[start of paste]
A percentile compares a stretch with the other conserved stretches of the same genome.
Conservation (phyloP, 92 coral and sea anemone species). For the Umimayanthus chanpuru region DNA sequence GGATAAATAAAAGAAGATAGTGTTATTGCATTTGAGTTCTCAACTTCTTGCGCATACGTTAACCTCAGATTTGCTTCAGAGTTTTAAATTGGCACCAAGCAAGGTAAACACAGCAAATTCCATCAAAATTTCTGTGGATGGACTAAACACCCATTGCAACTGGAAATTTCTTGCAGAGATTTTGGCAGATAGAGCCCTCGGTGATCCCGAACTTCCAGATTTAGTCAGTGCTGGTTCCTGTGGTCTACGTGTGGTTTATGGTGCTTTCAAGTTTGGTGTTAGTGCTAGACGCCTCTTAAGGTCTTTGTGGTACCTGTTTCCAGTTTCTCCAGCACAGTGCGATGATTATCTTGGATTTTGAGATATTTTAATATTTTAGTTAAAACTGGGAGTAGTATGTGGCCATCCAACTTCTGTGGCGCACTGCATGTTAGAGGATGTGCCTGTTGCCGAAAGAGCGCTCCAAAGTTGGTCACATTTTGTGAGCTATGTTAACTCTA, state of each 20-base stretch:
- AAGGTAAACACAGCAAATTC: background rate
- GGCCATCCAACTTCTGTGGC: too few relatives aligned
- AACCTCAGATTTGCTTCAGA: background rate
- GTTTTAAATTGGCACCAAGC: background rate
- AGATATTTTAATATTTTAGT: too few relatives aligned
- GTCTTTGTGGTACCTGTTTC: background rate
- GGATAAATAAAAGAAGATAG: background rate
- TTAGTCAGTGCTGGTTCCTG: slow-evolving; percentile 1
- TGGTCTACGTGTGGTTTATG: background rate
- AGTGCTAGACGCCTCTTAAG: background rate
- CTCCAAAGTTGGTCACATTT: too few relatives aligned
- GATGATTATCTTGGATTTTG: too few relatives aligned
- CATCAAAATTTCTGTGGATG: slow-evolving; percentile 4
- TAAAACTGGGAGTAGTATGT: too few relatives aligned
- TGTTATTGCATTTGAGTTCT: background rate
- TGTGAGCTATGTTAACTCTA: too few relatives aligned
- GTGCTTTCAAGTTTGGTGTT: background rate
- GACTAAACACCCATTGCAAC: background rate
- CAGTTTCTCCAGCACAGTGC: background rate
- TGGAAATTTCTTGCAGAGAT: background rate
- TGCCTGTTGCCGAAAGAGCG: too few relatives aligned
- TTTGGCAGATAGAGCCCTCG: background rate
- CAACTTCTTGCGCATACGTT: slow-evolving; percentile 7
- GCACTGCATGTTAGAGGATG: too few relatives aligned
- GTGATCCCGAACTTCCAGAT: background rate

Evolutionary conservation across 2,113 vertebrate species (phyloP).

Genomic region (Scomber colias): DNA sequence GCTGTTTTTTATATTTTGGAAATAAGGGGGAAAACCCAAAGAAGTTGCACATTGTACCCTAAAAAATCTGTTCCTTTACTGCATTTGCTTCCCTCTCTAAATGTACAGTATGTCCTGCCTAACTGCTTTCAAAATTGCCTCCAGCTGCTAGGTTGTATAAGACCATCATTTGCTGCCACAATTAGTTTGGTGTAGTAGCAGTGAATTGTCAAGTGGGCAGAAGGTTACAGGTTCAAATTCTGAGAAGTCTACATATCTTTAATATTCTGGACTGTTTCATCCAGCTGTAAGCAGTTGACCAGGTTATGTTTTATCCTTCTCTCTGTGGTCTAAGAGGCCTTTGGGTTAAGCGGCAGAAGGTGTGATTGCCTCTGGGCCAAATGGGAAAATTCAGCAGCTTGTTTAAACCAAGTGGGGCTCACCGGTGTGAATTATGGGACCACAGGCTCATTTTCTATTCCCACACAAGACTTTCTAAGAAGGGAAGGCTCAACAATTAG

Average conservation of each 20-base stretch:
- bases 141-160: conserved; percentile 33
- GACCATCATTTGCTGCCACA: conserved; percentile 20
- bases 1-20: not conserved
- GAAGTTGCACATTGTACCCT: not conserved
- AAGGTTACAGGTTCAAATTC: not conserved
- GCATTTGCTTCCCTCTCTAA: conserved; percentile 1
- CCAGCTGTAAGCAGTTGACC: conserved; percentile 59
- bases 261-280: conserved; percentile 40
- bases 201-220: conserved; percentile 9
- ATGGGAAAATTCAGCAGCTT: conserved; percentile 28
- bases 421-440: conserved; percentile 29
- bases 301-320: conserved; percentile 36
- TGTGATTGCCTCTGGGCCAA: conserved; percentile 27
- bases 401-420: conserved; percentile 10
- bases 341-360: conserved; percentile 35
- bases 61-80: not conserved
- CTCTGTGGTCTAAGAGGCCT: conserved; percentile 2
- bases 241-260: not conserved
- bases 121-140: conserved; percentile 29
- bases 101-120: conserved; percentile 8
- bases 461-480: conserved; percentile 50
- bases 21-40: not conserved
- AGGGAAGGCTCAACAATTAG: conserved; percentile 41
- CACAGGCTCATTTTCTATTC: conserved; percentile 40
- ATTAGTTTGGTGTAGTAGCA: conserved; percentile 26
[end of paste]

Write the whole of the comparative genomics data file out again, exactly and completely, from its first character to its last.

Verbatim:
A percentile compares a stretch with the other conserved stretches of the same genome.
Conservation (phyloP, 92 coral and sea anemone species). For the Umimayanthus chanpuru region DNA sequence GGATAAATAAAAGAAGATAGTGTTATTGCATTTGAGTTCTCAACTTCTTGCGCATACGTTAACCTCAGATTTGCTTCAGAGTTTTAAATTGGCACCAAGCAAGGTAAACACAGCAAATTCCATCAAAATTTCTGTGGATGGACTAAACACCCATTGCAACTGGAAATTTCTTGCAGAGATTTTGGCAGATAGAGCCCTCGGTGATCCCGAACTTCCAGATTTAGTCAGTGCTGGTTCCTGTGGTCTACGTGTGGTTTATGGTGCTTTCAAGTTTGGTGTTAGTGCTAGACGCCTCTTAAGGTCTTTGTGGTACCTGTTTCCAGTTTCTCCAGCACAGTGCGATGATTATCTTGGATTTTGAGATATTTTAATATTTTAGTTAAAACTGGGAGTAGTATGTGGCCATCCAACTTCTGTGGCGCACTGCATGTTAGAGGATGTGCCTGTTGCCGAAAGAGCGCTCCAAAGTTGGTCACATTTTGTGAGCTATGTTAACTCTA, state of each 20-base stretch:
- AAGGTAAACACAGCAAATTC: background rate
- GGCCATCCAACTTCTGTGGC: too few relatives aligned
- AACCTCAGATTTGCTTCAGA: background rate
- GTTTTAAATTGGCACCAAGC: background rate
- AGATATTTTAATATTTTAGT: too few relatives aligned
- GTCTTTGTGGTACCTGTTTC: background rate
- GGATAAATAAAAGAAGATAG: background rate
- TTAGTCAGTGCTGGTTCCTG: slow-evolving; percentile 1
- TGGTCTACGTGTGGTTTATG: background rate
- AGTGCTAGACGCCTCTTAAG: background rate
- CTCCAAAGTTGGTCACATTT: too few relatives aligned
- GATGATTATCTTGGATTTTG: too few relatives aligned
- CATCAAAATTTCTGTGGATG: slow-evolving; percentile 4
- TAAAACTGGGAGTAGTATGT: too few relatives aligned
- TGTTATTGCATTTGAGTTCT: background rate
- TGTGAGCTATGTTAACTCTA: too few relatives aligned
- GTGCTTTCAAGTTTGGTGTT: background rate
- GACTAAACACCCATTGCAAC: background rate
- CAGTTTCTCCAGCACAGTGC: background rate
- TGGAAATTTCTTGCAGAGAT: background rate
- TGCCTGTTGCCGAAAGAGCG: too few relatives aligned
- TTTGGCAGATAGAGCCCTCG: background rate
- CAACTTCTTGCGCATACGTT: slow-evolving; percentile 7
- GCACTGCATGTTAGAGGATG: too few relatives aligned
- GTGATCCCGAACTTCCAGAT: background rate

Evolutionary conservation across 2,113 vertebrate species (phyloP).

Genomic region (Scomber colias): DNA sequence GCTGTTTTTTATATTTTGGAAATAAGGGGGAAAACCCAAAGAAGTTGCACATTGTACCCTAAAAAATCTGTTCCTTTACTGCATTTGCTTCCCTCTCTAAATGTACAGTATGTCCTGCCTAACTGCTTTCAAAATTGCCTCCAGCTGCTAGGTTGTATAAGACCATCATTTGCTGCCACAATTAGTTTGGTGTAGTAGCAGTGAATTGTCAAGTGGGCAGAAGGTTACAGGTTCAAATTCTGAGAAGTCTACATATCTTTAATATTCTGGACTGTTTCATCCAGCTGTAAGCAGTTGACCAGGTTATGTTTTATCCTTCTCTCTGTGGTCTAAGAGGCCTTTGGGTTAAGCGGCAGAAGGTGTGATTGCCTCTGGGCCAAATGGGAAAATTCAGCAGCTTGTTTAAACCAAGTGGGGCTCACCGGTGTGAATTATGGGACCACAGGCTCATTTTCTATTCCCACACAAGACTTTCTAAGAAGGGAAGGCTCAACAATTAG

Average conservation of each 20-base stretch:
- bases 141-160: conserved; percentile 33
- GACCATCATTTGCTGCCACA: conserved; percentile 20
- bases 1-20: not conserved
- GAAGTTGCACATTGTACCCT: not conserved
- AAGGTTACAGGTTCAAATTC: not conserved
- GCATTTGCTTCCCTCTCTAA: conserved; percentile 1
- CCAGCTGTAAGCAGTTGACC: conserved; percentile 59
- bases 261-280: conserved; percentile 40
- bases 201-220: conserved; percentile 9
- ATGGGAAAATTCAGCAGCTT: conserved; percentile 28
- bases 421-440: conserved; percentile 29
- bases 301-320: conserved; percentile 36
- TGTGATTGCCTCTGGGCCAA: conserved; percentile 27
- bases 401-420: conserved; percentile 10
- bases 341-360: conserved; percentile 35
- bases 61-80: not conserved
- CTCTGTGGTCTAAGAGGCCT: conserved; percentile 2
- bases 241-260: not conserved
- bases 121-140: conserved; percentile 29
- bases 101-120: conserved; percentile 8
- bases 461-480: conserved; percentile 50
- bases 21-40: not conserved
- AGGGAAGGCTCAACAATTAG: conserved; percentile 41
- CACAGGCTCATTTTCTATTC: conserved; percentile 40
- ATTAGTTTGGTGTAGTAGCA: conserved; percentile 26